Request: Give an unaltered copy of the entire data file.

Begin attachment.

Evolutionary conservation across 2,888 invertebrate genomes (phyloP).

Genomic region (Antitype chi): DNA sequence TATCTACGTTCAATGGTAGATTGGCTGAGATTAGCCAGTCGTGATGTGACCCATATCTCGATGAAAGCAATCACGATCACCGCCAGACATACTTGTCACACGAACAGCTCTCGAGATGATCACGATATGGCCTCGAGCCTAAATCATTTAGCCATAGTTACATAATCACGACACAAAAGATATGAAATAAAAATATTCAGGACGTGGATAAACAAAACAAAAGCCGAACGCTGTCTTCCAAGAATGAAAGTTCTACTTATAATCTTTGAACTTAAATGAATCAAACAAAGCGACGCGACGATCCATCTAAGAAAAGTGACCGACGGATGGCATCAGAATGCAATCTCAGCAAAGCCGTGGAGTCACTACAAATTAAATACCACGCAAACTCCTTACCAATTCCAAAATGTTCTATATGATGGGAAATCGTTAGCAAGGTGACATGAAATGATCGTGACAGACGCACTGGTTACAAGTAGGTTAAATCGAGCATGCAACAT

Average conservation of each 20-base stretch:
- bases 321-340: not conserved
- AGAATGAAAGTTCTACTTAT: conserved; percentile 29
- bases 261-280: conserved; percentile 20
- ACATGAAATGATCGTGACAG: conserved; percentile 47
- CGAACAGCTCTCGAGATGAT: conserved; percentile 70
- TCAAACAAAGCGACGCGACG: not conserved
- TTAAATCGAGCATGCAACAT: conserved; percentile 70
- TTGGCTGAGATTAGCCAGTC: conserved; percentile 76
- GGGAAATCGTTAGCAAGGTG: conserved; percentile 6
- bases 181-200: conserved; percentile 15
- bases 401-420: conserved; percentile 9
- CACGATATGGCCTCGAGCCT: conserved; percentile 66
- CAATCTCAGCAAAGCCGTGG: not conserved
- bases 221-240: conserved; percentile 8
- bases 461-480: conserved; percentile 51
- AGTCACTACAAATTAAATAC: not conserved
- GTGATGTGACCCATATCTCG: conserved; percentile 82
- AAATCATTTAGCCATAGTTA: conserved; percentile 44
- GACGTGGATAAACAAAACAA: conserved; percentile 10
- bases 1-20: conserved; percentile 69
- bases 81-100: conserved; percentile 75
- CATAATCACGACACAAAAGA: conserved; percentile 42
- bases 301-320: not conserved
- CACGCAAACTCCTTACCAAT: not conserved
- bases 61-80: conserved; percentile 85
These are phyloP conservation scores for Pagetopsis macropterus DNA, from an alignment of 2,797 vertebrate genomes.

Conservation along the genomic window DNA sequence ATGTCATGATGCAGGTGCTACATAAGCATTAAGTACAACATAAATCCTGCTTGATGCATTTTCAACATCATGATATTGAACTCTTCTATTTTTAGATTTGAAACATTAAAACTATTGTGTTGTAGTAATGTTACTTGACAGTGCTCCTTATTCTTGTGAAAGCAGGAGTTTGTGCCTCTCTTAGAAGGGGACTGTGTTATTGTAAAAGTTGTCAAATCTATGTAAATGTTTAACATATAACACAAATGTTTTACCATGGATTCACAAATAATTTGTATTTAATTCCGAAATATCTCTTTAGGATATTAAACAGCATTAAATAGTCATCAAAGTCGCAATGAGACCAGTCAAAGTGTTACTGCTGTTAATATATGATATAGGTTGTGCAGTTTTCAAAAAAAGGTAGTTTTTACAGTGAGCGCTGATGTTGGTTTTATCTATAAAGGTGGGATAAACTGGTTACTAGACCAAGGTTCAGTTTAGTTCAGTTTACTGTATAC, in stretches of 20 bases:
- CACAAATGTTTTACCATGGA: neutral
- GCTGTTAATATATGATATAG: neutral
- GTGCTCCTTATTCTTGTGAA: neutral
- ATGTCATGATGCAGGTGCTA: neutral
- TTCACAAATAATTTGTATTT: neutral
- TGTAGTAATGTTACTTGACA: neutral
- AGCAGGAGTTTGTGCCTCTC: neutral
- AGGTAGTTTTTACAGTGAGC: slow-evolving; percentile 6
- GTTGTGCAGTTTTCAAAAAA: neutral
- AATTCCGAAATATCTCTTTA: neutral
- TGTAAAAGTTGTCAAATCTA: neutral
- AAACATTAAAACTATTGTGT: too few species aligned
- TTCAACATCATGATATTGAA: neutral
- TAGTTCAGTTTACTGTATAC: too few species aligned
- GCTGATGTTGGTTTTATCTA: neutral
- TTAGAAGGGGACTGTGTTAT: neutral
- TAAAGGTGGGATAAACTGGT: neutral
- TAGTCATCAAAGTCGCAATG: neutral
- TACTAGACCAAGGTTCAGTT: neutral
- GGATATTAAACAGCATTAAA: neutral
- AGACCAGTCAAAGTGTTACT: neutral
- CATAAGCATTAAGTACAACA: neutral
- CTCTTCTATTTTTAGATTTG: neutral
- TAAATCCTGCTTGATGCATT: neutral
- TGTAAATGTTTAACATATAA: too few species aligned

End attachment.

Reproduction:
Evolutionary conservation across 2,888 invertebrate genomes (phyloP).

Genomic region (Antitype chi): DNA sequence TATCTACGTTCAATGGTAGATTGGCTGAGATTAGCCAGTCGTGATGTGACCCATATCTCGATGAAAGCAATCACGATCACCGCCAGACATACTTGTCACACGAACAGCTCTCGAGATGATCACGATATGGCCTCGAGCCTAAATCATTTAGCCATAGTTACATAATCACGACACAAAAGATATGAAATAAAAATATTCAGGACGTGGATAAACAAAACAAAAGCCGAACGCTGTCTTCCAAGAATGAAAGTTCTACTTATAATCTTTGAACTTAAATGAATCAAACAAAGCGACGCGACGATCCATCTAAGAAAAGTGACCGACGGATGGCATCAGAATGCAATCTCAGCAAAGCCGTGGAGTCACTACAAATTAAATACCACGCAAACTCCTTACCAATTCCAAAATGTTCTATATGATGGGAAATCGTTAGCAAGGTGACATGAAATGATCGTGACAGACGCACTGGTTACAAGTAGGTTAAATCGAGCATGCAACAT

Average conservation of each 20-base stretch:
- bases 321-340: not conserved
- AGAATGAAAGTTCTACTTAT: conserved; percentile 29
- bases 261-280: conserved; percentile 20
- ACATGAAATGATCGTGACAG: conserved; percentile 47
- CGAACAGCTCTCGAGATGAT: conserved; percentile 70
- TCAAACAAAGCGACGCGACG: not conserved
- TTAAATCGAGCATGCAACAT: conserved; percentile 70
- TTGGCTGAGATTAGCCAGTC: conserved; percentile 76
- GGGAAATCGTTAGCAAGGTG: conserved; percentile 6
- bases 181-200: conserved; percentile 15
- bases 401-420: conserved; percentile 9
- CACGATATGGCCTCGAGCCT: conserved; percentile 66
- CAATCTCAGCAAAGCCGTGG: not conserved
- bases 221-240: conserved; percentile 8
- bases 461-480: conserved; percentile 51
- AGTCACTACAAATTAAATAC: not conserved
- GTGATGTGACCCATATCTCG: conserved; percentile 82
- AAATCATTTAGCCATAGTTA: conserved; percentile 44
- GACGTGGATAAACAAAACAA: conserved; percentile 10
- bases 1-20: conserved; percentile 69
- bases 81-100: conserved; percentile 75
- CATAATCACGACACAAAAGA: conserved; percentile 42
- bases 301-320: not conserved
- CACGCAAACTCCTTACCAAT: not conserved
- bases 61-80: conserved; percentile 85
These are phyloP conservation scores for Pagetopsis macropterus DNA, from an alignment of 2,797 vertebrate genomes.

Conservation along the genomic window DNA sequence ATGTCATGATGCAGGTGCTACATAAGCATTAAGTACAACATAAATCCTGCTTGATGCATTTTCAACATCATGATATTGAACTCTTCTATTTTTAGATTTGAAACATTAAAACTATTGTGTTGTAGTAATGTTACTTGACAGTGCTCCTTATTCTTGTGAAAGCAGGAGTTTGTGCCTCTCTTAGAAGGGGACTGTGTTATTGTAAAAGTTGTCAAATCTATGTAAATGTTTAACATATAACACAAATGTTTTACCATGGATTCACAAATAATTTGTATTTAATTCCGAAATATCTCTTTAGGATATTAAACAGCATTAAATAGTCATCAAAGTCGCAATGAGACCAGTCAAAGTGTTACTGCTGTTAATATATGATATAGGTTGTGCAGTTTTCAAAAAAAGGTAGTTTTTACAGTGAGCGCTGATGTTGGTTTTATCTATAAAGGTGGGATAAACTGGTTACTAGACCAAGGTTCAGTTTAGTTCAGTTTACTGTATAC, in stretches of 20 bases:
- CACAAATGTTTTACCATGGA: neutral
- GCTGTTAATATATGATATAG: neutral
- GTGCTCCTTATTCTTGTGAA: neutral
- ATGTCATGATGCAGGTGCTA: neutral
- TTCACAAATAATTTGTATTT: neutral
- TGTAGTAATGTTACTTGACA: neutral
- AGCAGGAGTTTGTGCCTCTC: neutral
- AGGTAGTTTTTACAGTGAGC: slow-evolving; percentile 6
- GTTGTGCAGTTTTCAAAAAA: neutral
- AATTCCGAAATATCTCTTTA: neutral
- TGTAAAAGTTGTCAAATCTA: neutral
- AAACATTAAAACTATTGTGT: too few species aligned
- TTCAACATCATGATATTGAA: neutral
- TAGTTCAGTTTACTGTATAC: too few species aligned
- GCTGATGTTGGTTTTATCTA: neutral
- TTAGAAGGGGACTGTGTTAT: neutral
- TAAAGGTGGGATAAACTGGT: neutral
- TAGTCATCAAAGTCGCAATG: neutral
- TACTAGACCAAGGTTCAGTT: neutral
- GGATATTAAACAGCATTAAA: neutral
- AGACCAGTCAAAGTGTTACT: neutral
- CATAAGCATTAAGTACAACA: neutral
- CTCTTCTATTTTTAGATTTG: neutral
- TAAATCCTGCTTGATGCATT: neutral
- TGTAAATGTTTAACATATAA: too few species aligned